Citing an Ignatius Press add for a new book by Cardinal Schoenborn, he writes:
Ignatius Press has been instrumental as a source in my own journey as a Catholic. I hate to criticize them. And as a major contributor to the CCC, Schoenborn’s has been a name I esteem [in fact, I recall thinking he would be a good replacement for JPII back when his name was being kicked around: now I think, “Hey, either give me a Burke or give me a bonafide conservative. It is easier to steer between clear lines!” Hence Francis may not be quite the pox some think?] . Yet that is actually WHY his waffling on the homosexual question has been a turn I could not help but notice and one that makes me wonder at the theological assumption that enable his turn. “I thought you thought like me,” also means “I thought you thought like the Church,” and most importantly, “I thought I understood the Church and thought like it taught me to think!"
[Mary] Healy’s name is only one here form a list of blue chip names. All of whom I figure are much farther along the road to sanctity than am I. So I will only pose this question:
How are we to know what to believe or who to trust, other than from some party line as it floats from Rome, disconcertingly different in tone each decade? Theological assumptions seem fuzzy, official statements are fuzzy, and regardless of what detours the popular names take, they seem to unflaggingly receive the same hearty endorsements. No, we do not need to be orthodoxy police. On the other hand, if you praise Rowan Williams-types to the sky, don’t be surprise when Rowan Williams-type thinking becomes the reigning paradigm. Evangelicals were relieved when Welby succeeded Williams, but to and behold, it turns out the difference between the two, and their respective ways of thinking, has diminished to the point that one could be the other. When concern for orthodox morality or theology is de-emphasized, religion as human flourishing becomes the mantra. Schoenborn and von Balthasar are IP’s heavy-hitters and yet to me, IP seems, rather naively, stunned and dismayed when anyone pursues a novelty, unless of course it is a novelty already normalized by one of their own over the past 50 years or so. "Tradition matters!" Fr. Fessio’s team seems almost to shout… “As long it is that tradition as espoused by our own orthodox players. If you are part of the JPII-Benedict XVI coterie, you are by definition Truth as we know it.”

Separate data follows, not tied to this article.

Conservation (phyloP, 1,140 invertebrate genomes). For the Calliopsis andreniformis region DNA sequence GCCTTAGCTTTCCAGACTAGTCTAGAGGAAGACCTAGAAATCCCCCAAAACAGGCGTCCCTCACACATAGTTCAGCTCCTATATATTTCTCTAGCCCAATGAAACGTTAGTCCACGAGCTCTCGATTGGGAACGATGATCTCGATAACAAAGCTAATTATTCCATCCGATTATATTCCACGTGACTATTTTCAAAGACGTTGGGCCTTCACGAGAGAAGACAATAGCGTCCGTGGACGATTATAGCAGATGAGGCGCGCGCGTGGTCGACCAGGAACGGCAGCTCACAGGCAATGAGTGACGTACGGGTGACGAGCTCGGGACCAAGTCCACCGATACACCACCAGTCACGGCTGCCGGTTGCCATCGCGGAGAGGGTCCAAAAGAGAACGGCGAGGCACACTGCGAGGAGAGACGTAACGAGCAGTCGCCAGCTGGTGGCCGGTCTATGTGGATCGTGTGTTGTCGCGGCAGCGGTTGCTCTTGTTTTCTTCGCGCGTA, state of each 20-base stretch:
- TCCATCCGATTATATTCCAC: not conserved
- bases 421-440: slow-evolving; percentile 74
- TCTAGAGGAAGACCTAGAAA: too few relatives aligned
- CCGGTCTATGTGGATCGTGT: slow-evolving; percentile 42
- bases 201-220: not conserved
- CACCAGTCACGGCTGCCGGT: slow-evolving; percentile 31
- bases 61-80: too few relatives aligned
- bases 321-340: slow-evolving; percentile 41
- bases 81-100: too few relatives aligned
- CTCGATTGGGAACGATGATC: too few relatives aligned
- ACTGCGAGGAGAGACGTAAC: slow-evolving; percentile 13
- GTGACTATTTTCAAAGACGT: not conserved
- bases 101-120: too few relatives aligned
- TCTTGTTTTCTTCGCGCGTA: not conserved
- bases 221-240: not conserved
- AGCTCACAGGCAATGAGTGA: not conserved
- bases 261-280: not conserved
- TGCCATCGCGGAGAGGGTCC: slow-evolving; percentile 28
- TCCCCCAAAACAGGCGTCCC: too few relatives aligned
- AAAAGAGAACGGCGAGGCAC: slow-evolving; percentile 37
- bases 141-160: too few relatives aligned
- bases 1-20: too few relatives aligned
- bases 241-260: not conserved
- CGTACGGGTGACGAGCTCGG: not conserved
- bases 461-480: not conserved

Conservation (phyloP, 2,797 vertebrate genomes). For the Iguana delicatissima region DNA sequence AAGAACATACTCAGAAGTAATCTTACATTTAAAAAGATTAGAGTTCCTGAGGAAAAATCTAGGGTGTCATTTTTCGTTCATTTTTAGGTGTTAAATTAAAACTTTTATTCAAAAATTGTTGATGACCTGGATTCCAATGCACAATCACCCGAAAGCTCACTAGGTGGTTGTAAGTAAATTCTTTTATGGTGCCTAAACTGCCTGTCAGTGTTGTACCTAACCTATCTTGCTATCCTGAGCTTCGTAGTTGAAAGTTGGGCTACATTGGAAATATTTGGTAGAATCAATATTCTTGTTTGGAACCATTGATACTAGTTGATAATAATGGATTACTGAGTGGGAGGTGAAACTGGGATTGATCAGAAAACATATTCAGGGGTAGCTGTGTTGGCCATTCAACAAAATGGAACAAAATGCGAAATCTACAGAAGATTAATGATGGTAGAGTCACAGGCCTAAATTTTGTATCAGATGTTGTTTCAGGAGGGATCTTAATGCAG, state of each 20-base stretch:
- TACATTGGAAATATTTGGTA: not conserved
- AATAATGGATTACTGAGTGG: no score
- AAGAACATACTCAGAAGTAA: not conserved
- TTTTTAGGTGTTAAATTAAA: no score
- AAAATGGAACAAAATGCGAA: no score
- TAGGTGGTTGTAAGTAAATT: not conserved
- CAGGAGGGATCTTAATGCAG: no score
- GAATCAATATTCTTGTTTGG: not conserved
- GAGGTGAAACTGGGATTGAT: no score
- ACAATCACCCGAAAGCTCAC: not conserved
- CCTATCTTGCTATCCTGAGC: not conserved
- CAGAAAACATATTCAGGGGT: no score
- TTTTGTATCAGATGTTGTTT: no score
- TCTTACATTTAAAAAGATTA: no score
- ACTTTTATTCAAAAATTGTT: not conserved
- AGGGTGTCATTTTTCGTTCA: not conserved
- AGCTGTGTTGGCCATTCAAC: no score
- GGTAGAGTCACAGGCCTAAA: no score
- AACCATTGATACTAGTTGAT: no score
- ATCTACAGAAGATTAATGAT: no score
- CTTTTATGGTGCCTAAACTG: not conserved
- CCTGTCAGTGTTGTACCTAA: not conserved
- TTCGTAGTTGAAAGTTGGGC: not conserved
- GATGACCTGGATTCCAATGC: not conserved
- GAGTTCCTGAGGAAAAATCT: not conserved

As Boniface notes,. . . this thread demonstrates some inherent problems in the neo-Cath position: To what degree will we see that alleged orthodoxy to the Church is really just a matter of supporting what is viewed as “current policy”? Is there not a problem with viewing a perennial discipline as merely “policy”? Is not the value of discipline and tradition severely downgraded. if so? And if these sorts of matters are simply the “current policy” that can change the way it changes with each American presidential administration, what tools does the Church really have to ensure discipline and continuity in the long run?[From Boniface, "Facebook fun with His Sheaness" (Unam Sanctam Catholicam, January 23, 2015)]
Ultimately, the neo-Cath strategy is to insist loudly that certain things can never be changed so long as the current Pontiff does not want to change them; then, when the “policy” changes with another pontiff, suggest just as loudly that such matters were never immune from change to begin with. I’m not suggesting the practical question of whether or not to admit persons with deep-seated homosexuality to the seminary is a doctrinal question or that infallibility is on the line here; I am suggesting that reasoning that the Church’s very old discipline on this matter (it goes back to Trent and before) can be seen as merely “current policy” is destructively reductionist.